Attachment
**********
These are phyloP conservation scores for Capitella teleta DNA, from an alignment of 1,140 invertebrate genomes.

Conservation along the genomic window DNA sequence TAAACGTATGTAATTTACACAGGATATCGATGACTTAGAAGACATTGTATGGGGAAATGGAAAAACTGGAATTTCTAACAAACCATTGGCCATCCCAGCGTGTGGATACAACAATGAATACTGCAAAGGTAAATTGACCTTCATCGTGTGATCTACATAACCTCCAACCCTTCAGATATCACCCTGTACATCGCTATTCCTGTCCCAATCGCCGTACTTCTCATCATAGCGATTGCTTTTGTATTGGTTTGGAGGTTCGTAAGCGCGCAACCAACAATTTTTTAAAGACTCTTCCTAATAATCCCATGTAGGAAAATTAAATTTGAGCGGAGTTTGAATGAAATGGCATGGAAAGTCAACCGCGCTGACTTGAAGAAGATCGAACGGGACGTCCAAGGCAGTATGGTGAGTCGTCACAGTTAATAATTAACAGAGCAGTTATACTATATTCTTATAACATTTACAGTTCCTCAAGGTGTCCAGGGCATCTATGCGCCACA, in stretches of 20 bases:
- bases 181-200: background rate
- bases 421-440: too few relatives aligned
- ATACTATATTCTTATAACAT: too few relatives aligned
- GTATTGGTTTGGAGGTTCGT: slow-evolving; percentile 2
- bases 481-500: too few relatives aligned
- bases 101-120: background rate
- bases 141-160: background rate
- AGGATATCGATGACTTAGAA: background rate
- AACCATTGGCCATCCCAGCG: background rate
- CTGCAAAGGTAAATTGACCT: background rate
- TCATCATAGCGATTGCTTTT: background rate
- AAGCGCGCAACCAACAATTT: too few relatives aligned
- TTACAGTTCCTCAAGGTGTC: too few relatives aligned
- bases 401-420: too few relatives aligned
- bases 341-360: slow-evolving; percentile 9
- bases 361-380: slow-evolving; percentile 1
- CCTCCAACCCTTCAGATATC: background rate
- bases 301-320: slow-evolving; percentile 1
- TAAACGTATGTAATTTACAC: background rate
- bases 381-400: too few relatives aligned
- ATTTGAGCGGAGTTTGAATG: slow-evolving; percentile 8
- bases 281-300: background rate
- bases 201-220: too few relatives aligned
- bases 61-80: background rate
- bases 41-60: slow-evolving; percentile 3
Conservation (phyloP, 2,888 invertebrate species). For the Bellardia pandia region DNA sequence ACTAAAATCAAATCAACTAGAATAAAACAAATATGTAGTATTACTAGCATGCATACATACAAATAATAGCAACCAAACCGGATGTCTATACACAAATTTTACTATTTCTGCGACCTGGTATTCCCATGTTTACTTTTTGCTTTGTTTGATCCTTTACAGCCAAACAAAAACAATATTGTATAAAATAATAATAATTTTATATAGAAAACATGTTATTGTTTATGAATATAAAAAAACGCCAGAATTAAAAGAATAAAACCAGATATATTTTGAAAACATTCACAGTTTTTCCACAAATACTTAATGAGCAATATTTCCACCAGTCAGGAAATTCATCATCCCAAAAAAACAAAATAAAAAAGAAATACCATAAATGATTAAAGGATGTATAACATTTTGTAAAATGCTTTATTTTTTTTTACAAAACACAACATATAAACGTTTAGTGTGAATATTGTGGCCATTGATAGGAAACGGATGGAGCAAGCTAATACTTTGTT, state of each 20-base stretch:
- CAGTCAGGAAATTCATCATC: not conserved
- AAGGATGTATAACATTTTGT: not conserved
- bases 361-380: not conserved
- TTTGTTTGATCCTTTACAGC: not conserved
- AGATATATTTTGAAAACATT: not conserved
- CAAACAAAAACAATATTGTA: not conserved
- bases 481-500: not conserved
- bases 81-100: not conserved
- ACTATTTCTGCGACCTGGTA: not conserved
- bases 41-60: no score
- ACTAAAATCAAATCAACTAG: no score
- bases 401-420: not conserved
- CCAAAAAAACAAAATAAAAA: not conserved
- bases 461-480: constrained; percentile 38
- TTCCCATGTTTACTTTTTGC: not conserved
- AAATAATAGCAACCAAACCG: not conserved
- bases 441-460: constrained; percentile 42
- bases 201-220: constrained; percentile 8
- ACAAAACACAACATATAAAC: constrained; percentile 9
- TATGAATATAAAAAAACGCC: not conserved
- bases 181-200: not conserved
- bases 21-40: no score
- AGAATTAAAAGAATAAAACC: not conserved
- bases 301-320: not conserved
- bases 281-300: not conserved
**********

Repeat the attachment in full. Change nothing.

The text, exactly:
These are phyloP conservation scores for Capitella teleta DNA, from an alignment of 1,140 invertebrate genomes.

Conservation along the genomic window DNA sequence TAAACGTATGTAATTTACACAGGATATCGATGACTTAGAAGACATTGTATGGGGAAATGGAAAAACTGGAATTTCTAACAAACCATTGGCCATCCCAGCGTGTGGATACAACAATGAATACTGCAAAGGTAAATTGACCTTCATCGTGTGATCTACATAACCTCCAACCCTTCAGATATCACCCTGTACATCGCTATTCCTGTCCCAATCGCCGTACTTCTCATCATAGCGATTGCTTTTGTATTGGTTTGGAGGTTCGTAAGCGCGCAACCAACAATTTTTTAAAGACTCTTCCTAATAATCCCATGTAGGAAAATTAAATTTGAGCGGAGTTTGAATGAAATGGCATGGAAAGTCAACCGCGCTGACTTGAAGAAGATCGAACGGGACGTCCAAGGCAGTATGGTGAGTCGTCACAGTTAATAATTAACAGAGCAGTTATACTATATTCTTATAACATTTACAGTTCCTCAAGGTGTCCAGGGCATCTATGCGCCACA, in stretches of 20 bases:
- bases 181-200: background rate
- bases 421-440: too few relatives aligned
- ATACTATATTCTTATAACAT: too few relatives aligned
- GTATTGGTTTGGAGGTTCGT: slow-evolving; percentile 2
- bases 481-500: too few relatives aligned
- bases 101-120: background rate
- bases 141-160: background rate
- AGGATATCGATGACTTAGAA: background rate
- AACCATTGGCCATCCCAGCG: background rate
- CTGCAAAGGTAAATTGACCT: background rate
- TCATCATAGCGATTGCTTTT: background rate
- AAGCGCGCAACCAACAATTT: too few relatives aligned
- TTACAGTTCCTCAAGGTGTC: too few relatives aligned
- bases 401-420: too few relatives aligned
- bases 341-360: slow-evolving; percentile 9
- bases 361-380: slow-evolving; percentile 1
- CCTCCAACCCTTCAGATATC: background rate
- bases 301-320: slow-evolving; percentile 1
- TAAACGTATGTAATTTACAC: background rate
- bases 381-400: too few relatives aligned
- ATTTGAGCGGAGTTTGAATG: slow-evolving; percentile 8
- bases 281-300: background rate
- bases 201-220: too few relatives aligned
- bases 61-80: background rate
- bases 41-60: slow-evolving; percentile 3
Conservation (phyloP, 2,888 invertebrate species). For the Bellardia pandia region DNA sequence ACTAAAATCAAATCAACTAGAATAAAACAAATATGTAGTATTACTAGCATGCATACATACAAATAATAGCAACCAAACCGGATGTCTATACACAAATTTTACTATTTCTGCGACCTGGTATTCCCATGTTTACTTTTTGCTTTGTTTGATCCTTTACAGCCAAACAAAAACAATATTGTATAAAATAATAATAATTTTATATAGAAAACATGTTATTGTTTATGAATATAAAAAAACGCCAGAATTAAAAGAATAAAACCAGATATATTTTGAAAACATTCACAGTTTTTCCACAAATACTTAATGAGCAATATTTCCACCAGTCAGGAAATTCATCATCCCAAAAAAACAAAATAAAAAAGAAATACCATAAATGATTAAAGGATGTATAACATTTTGTAAAATGCTTTATTTTTTTTTACAAAACACAACATATAAACGTTTAGTGTGAATATTGTGGCCATTGATAGGAAACGGATGGAGCAAGCTAATACTTTGTT, state of each 20-base stretch:
- CAGTCAGGAAATTCATCATC: not conserved
- AAGGATGTATAACATTTTGT: not conserved
- bases 361-380: not conserved
- TTTGTTTGATCCTTTACAGC: not conserved
- AGATATATTTTGAAAACATT: not conserved
- CAAACAAAAACAATATTGTA: not conserved
- bases 481-500: not conserved
- bases 81-100: not conserved
- ACTATTTCTGCGACCTGGTA: not conserved
- bases 41-60: no score
- ACTAAAATCAAATCAACTAG: no score
- bases 401-420: not conserved
- CCAAAAAAACAAAATAAAAA: not conserved
- bases 461-480: constrained; percentile 38
- TTCCCATGTTTACTTTTTGC: not conserved
- AAATAATAGCAACCAAACCG: not conserved
- bases 441-460: constrained; percentile 42
- bases 201-220: constrained; percentile 8
- ACAAAACACAACATATAAAC: constrained; percentile 9
- TATGAATATAAAAAAACGCC: not conserved
- bases 181-200: not conserved
- bases 21-40: no score
- AGAATTAAAAGAATAAAACC: not conserved
- bases 301-320: not conserved
- bases 281-300: not conserved